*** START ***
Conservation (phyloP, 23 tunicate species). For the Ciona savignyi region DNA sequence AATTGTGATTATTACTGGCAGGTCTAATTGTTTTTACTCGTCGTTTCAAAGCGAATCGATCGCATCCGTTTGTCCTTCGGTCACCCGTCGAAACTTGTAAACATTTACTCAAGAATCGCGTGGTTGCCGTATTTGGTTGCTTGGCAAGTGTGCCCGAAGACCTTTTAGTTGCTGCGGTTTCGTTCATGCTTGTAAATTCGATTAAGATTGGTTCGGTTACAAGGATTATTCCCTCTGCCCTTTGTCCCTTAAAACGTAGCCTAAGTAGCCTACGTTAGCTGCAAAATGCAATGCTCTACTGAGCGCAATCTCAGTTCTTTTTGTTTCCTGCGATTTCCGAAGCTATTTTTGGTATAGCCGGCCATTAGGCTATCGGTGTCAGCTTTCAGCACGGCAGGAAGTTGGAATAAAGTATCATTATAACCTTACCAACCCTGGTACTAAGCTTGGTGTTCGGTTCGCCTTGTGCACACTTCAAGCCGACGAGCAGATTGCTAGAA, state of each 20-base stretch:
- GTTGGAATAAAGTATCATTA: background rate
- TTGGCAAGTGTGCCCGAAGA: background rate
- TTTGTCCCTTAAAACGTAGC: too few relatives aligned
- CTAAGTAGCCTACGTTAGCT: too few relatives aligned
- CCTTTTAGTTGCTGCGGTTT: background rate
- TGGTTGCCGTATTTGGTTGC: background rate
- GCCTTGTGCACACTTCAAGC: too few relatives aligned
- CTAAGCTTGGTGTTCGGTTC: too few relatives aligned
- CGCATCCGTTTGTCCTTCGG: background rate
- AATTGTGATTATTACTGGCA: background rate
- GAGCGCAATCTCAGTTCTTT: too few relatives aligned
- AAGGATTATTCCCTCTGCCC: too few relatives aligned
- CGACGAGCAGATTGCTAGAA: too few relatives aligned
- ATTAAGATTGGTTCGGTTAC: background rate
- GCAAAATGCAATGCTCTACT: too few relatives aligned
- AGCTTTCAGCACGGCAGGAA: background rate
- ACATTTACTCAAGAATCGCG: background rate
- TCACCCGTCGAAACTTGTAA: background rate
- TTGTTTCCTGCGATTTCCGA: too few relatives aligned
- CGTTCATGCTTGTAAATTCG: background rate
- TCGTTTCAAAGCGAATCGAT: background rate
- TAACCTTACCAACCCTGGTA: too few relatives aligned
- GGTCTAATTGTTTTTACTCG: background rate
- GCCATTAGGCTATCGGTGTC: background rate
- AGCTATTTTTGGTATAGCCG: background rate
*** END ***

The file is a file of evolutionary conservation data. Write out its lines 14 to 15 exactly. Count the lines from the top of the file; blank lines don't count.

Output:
- CGACGAGCAGATTGCTAGAA: too few relatives aligned
- ATTAAGATTGGTTCGGTTAC: background rate